Modeling bank failure status
With exception of average bank angle and channel w/d ratio, most of the data collected in the field yielded categorical data. The classification of bank status as either active or dormant meant that the dependent variable was binary. As a result of both of these factors, logistic regression was chosen to model the effects of different bank characteristics on determining bank failure status.
Logistic regression is commonly used in the social sciences and, in recent years, has become increasingly prevalent in the physical sciences. In geomorphology, logistic regression has been used to model and predict the location of landslides (Eeckhaut Van Den et al., 2006; Chang et al., 2007), to assess shallow earthflow susceptibility (Tolga et al., 2005), and to predict changes in channel pattern (Bledsoe and Watson, 2001). It is primarily used for two purposes: (i) to determine which independent variables (predictors) are important to the occurrence or non-occurrence of the dependent variable and (ii) to create a parsimonious equation to be used to predict the occurrence of the dependent variable. In this study, multiple logistic regression was used to determine which independent variables (average bank angle, channel w/d ratio, bank material composition, bank-face vegetation, failure location, and bar association) are important to determining the likelihood that banks will have active or dormant bank failure (the dependent variable), and in so doing, highlight the factors that contribute to bank stabilization over time.
For this research, a six parameter multiple logistic regression equation was used in the form of the following:
where x1 is average bank angle, x2 is channel w/d ratio, x3 is bank material composition, x4 is bar association, x5 is failure location, and x6 is bank-face vegetation. Because having a large range of values can make interpreting regression coefficients difficult, the measurements for average bank angle and channel w/d ratio were converted to z-scores and normalized prior to being put into the logistic regression model. Categorical independent variables were coded prior to analyses. Categories for each of the independent variables are summarized in Table 1.
Table 1. Summary of categories for independent and dependent variables used in the logistic regression model
|Bank angle||W/D ratio||Vegetation||Erosion location||Bar association||Bank material||Failure status|
|No categories||No categories||None||Absent||Absent||Composite||Dormant|
| || ||Herbaceous||Outside meander||Behind bar||Loamy||Active|
| || ||Trees||Inside meander||Opposite bar||Sandy|| |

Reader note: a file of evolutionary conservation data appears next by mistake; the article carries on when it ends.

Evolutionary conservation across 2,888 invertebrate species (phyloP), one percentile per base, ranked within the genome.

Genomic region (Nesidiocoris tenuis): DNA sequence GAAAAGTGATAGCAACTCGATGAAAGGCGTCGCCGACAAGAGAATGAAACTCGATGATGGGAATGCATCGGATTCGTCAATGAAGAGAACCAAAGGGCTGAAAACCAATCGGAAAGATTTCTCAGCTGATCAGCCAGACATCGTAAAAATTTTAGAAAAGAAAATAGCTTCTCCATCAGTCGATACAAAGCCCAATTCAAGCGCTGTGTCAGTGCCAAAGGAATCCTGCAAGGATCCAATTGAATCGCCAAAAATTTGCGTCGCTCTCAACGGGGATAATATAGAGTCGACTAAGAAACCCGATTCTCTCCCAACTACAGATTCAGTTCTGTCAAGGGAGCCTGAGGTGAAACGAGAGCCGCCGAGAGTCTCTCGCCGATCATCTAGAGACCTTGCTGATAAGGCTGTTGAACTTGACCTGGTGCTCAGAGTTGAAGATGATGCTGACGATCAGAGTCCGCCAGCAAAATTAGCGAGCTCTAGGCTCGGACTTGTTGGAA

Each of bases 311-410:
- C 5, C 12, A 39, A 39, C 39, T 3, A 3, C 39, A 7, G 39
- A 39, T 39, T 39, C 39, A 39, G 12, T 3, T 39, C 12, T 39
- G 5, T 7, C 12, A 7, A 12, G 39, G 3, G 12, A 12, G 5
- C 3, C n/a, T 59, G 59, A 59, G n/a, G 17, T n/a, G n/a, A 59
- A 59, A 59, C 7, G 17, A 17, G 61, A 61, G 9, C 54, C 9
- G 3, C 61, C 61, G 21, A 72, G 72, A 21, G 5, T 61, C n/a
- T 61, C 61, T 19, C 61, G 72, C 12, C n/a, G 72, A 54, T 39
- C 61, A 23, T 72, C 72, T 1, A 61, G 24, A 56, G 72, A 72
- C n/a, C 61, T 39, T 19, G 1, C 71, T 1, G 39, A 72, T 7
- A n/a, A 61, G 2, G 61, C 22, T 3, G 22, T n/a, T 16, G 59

In cases where a variable had two categories, the number 0 was assigned to one category and the number 1 to the other. For example, bank status had two categories: dormant = 0 and active = 1. In the case of independent variables with three categories (the maximum possible in this study), values 0–2 were assigned, and these were re-coded by spss (Release 19.0.0, IBM SPSS Statistics for Macs, Armonk, NY, USA) to be binary. In such instances, spss treats one category, specified by the user, as a reference value, and codes the other two categories as either 0 or 1, which are then compared with the reference value to determine their relative importance within the group before being added to the model. For example, the variable ‘bank composition’ had three categories: sandy, loamy, and composite (having unconsolidated layers with a cohesive clay unit). It was coded by spss as follows: composite = reference, 0 = loamy, and 1 = sandy. When doing logistic regression, it is advisable to run the model in a variety of ways (entering all independent variables at once or one at a time) to discern which method results in the most robust model overall (Elliott and Woodward, 2007). For this study, the logistic regression was run in spss in two ways. Firstly, by having all independent variables included at the start; and secondly, by adding independent variables one at a time to see if the model improved with each addition. Both methods resulted in the same variables being statistically significant/insignificant, but the first method (all independent variables entered at once) yielded the more robust model overall according to standard model diagnostics (model summary output, Hosmer and Lemeshow Test, and classification table output, all of which are discussed in more detail later). As a result, output from the first model was chosen for reporting.